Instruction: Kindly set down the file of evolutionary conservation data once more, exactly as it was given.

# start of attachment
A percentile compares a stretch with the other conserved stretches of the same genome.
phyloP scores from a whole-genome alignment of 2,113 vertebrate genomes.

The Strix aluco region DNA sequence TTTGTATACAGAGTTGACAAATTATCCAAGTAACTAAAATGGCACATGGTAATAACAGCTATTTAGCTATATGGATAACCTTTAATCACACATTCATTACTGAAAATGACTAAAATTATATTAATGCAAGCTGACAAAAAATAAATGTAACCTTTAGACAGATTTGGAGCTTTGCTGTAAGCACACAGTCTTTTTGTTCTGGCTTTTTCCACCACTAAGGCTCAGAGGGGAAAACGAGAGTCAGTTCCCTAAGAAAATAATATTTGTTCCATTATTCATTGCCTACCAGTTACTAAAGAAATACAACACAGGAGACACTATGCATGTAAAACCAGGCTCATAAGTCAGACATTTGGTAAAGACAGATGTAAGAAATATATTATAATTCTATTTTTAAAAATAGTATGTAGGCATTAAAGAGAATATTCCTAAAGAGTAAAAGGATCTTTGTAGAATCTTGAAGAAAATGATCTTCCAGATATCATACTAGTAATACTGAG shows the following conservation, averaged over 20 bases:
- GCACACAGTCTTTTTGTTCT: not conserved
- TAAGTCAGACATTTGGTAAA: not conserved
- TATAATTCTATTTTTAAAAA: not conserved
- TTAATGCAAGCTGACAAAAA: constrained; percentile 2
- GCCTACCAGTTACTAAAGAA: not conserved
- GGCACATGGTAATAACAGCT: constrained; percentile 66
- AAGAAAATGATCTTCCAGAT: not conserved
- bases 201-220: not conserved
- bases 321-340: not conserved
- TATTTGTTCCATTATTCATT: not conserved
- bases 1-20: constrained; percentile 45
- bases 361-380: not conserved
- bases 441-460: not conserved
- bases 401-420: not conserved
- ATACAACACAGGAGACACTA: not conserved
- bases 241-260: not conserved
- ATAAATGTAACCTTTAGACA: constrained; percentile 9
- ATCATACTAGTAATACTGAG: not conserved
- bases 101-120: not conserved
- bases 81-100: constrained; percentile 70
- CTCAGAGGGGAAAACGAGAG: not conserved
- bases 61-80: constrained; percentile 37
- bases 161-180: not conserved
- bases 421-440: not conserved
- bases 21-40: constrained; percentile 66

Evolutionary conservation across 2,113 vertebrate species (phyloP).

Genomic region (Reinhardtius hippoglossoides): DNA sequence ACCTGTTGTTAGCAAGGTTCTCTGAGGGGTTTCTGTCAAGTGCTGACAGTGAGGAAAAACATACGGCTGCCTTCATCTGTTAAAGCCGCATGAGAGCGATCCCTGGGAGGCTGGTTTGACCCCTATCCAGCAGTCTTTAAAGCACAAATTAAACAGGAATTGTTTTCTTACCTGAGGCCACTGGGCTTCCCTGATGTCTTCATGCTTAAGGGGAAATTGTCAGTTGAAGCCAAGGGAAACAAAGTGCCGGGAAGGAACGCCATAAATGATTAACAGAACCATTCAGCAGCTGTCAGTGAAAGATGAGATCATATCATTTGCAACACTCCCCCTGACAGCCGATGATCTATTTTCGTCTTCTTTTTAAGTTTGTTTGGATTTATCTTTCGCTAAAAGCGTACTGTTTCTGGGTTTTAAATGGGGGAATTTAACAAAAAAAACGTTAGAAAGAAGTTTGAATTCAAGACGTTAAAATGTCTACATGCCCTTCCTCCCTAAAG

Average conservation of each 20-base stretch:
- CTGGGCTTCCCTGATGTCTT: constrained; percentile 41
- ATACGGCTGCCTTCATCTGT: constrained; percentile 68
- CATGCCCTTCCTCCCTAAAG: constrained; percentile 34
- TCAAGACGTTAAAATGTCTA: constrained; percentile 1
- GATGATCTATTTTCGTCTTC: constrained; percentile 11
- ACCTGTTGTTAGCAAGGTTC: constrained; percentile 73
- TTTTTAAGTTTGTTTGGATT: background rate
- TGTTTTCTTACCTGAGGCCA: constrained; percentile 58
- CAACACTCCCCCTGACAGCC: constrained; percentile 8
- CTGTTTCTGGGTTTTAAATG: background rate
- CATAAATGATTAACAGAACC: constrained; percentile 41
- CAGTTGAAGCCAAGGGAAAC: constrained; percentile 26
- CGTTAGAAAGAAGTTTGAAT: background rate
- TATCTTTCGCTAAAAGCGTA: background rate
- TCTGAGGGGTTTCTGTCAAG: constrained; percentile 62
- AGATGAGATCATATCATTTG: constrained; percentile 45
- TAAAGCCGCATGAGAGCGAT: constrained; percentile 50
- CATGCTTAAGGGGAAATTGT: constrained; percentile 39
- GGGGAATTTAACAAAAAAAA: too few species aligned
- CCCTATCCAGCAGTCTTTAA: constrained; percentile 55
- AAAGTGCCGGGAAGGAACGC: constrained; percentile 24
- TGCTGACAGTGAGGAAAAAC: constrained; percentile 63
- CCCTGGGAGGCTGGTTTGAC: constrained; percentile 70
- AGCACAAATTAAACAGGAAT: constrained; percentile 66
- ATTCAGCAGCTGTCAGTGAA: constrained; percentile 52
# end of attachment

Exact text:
A percentile compares a stretch with the other conserved stretches of the same genome.
phyloP scores from a whole-genome alignment of 2,113 vertebrate genomes.

The Strix aluco region DNA sequence TTTGTATACAGAGTTGACAAATTATCCAAGTAACTAAAATGGCACATGGTAATAACAGCTATTTAGCTATATGGATAACCTTTAATCACACATTCATTACTGAAAATGACTAAAATTATATTAATGCAAGCTGACAAAAAATAAATGTAACCTTTAGACAGATTTGGAGCTTTGCTGTAAGCACACAGTCTTTTTGTTCTGGCTTTTTCCACCACTAAGGCTCAGAGGGGAAAACGAGAGTCAGTTCCCTAAGAAAATAATATTTGTTCCATTATTCATTGCCTACCAGTTACTAAAGAAATACAACACAGGAGACACTATGCATGTAAAACCAGGCTCATAAGTCAGACATTTGGTAAAGACAGATGTAAGAAATATATTATAATTCTATTTTTAAAAATAGTATGTAGGCATTAAAGAGAATATTCCTAAAGAGTAAAAGGATCTTTGTAGAATCTTGAAGAAAATGATCTTCCAGATATCATACTAGTAATACTGAG shows the following conservation, averaged over 20 bases:
- GCACACAGTCTTTTTGTTCT: not conserved
- TAAGTCAGACATTTGGTAAA: not conserved
- TATAATTCTATTTTTAAAAA: not conserved
- TTAATGCAAGCTGACAAAAA: constrained; percentile 2
- GCCTACCAGTTACTAAAGAA: not conserved
- GGCACATGGTAATAACAGCT: constrained; percentile 66
- AAGAAAATGATCTTCCAGAT: not conserved
- bases 201-220: not conserved
- bases 321-340: not conserved
- TATTTGTTCCATTATTCATT: not conserved
- bases 1-20: constrained; percentile 45
- bases 361-380: not conserved
- bases 441-460: not conserved
- bases 401-420: not conserved
- ATACAACACAGGAGACACTA: not conserved
- bases 241-260: not conserved
- ATAAATGTAACCTTTAGACA: constrained; percentile 9
- ATCATACTAGTAATACTGAG: not conserved
- bases 101-120: not conserved
- bases 81-100: constrained; percentile 70
- CTCAGAGGGGAAAACGAGAG: not conserved
- bases 61-80: constrained; percentile 37
- bases 161-180: not conserved
- bases 421-440: not conserved
- bases 21-40: constrained; percentile 66

Evolutionary conservation across 2,113 vertebrate species (phyloP).

Genomic region (Reinhardtius hippoglossoides): DNA sequence ACCTGTTGTTAGCAAGGTTCTCTGAGGGGTTTCTGTCAAGTGCTGACAGTGAGGAAAAACATACGGCTGCCTTCATCTGTTAAAGCCGCATGAGAGCGATCCCTGGGAGGCTGGTTTGACCCCTATCCAGCAGTCTTTAAAGCACAAATTAAACAGGAATTGTTTTCTTACCTGAGGCCACTGGGCTTCCCTGATGTCTTCATGCTTAAGGGGAAATTGTCAGTTGAAGCCAAGGGAAACAAAGTGCCGGGAAGGAACGCCATAAATGATTAACAGAACCATTCAGCAGCTGTCAGTGAAAGATGAGATCATATCATTTGCAACACTCCCCCTGACAGCCGATGATCTATTTTCGTCTTCTTTTTAAGTTTGTTTGGATTTATCTTTCGCTAAAAGCGTACTGTTTCTGGGTTTTAAATGGGGGAATTTAACAAAAAAAACGTTAGAAAGAAGTTTGAATTCAAGACGTTAAAATGTCTACATGCCCTTCCTCCCTAAAG

Average conservation of each 20-base stretch:
- CTGGGCTTCCCTGATGTCTT: constrained; percentile 41
- ATACGGCTGCCTTCATCTGT: constrained; percentile 68
- CATGCCCTTCCTCCCTAAAG: constrained; percentile 34
- TCAAGACGTTAAAATGTCTA: constrained; percentile 1
- GATGATCTATTTTCGTCTTC: constrained; percentile 11
- ACCTGTTGTTAGCAAGGTTC: constrained; percentile 73
- TTTTTAAGTTTGTTTGGATT: background rate
- TGTTTTCTTACCTGAGGCCA: constrained; percentile 58
- CAACACTCCCCCTGACAGCC: constrained; percentile 8
- CTGTTTCTGGGTTTTAAATG: background rate
- CATAAATGATTAACAGAACC: constrained; percentile 41
- CAGTTGAAGCCAAGGGAAAC: constrained; percentile 26
- CGTTAGAAAGAAGTTTGAAT: background rate
- TATCTTTCGCTAAAAGCGTA: background rate
- TCTGAGGGGTTTCTGTCAAG: constrained; percentile 62
- AGATGAGATCATATCATTTG: constrained; percentile 45
- TAAAGCCGCATGAGAGCGAT: constrained; percentile 50
- CATGCTTAAGGGGAAATTGT: constrained; percentile 39
- GGGGAATTTAACAAAAAAAA: too few species aligned
- CCCTATCCAGCAGTCTTTAA: constrained; percentile 55
- AAAGTGCCGGGAAGGAACGC: constrained; percentile 24
- TGCTGACAGTGAGGAAAAAC: constrained; percentile 63
- CCCTGGGAGGCTGGTTTGAC: constrained; percentile 70
- AGCACAAATTAAACAGGAAT: constrained; percentile 66
- ATTCAGCAGCTGTCAGTGAA: constrained; percentile 52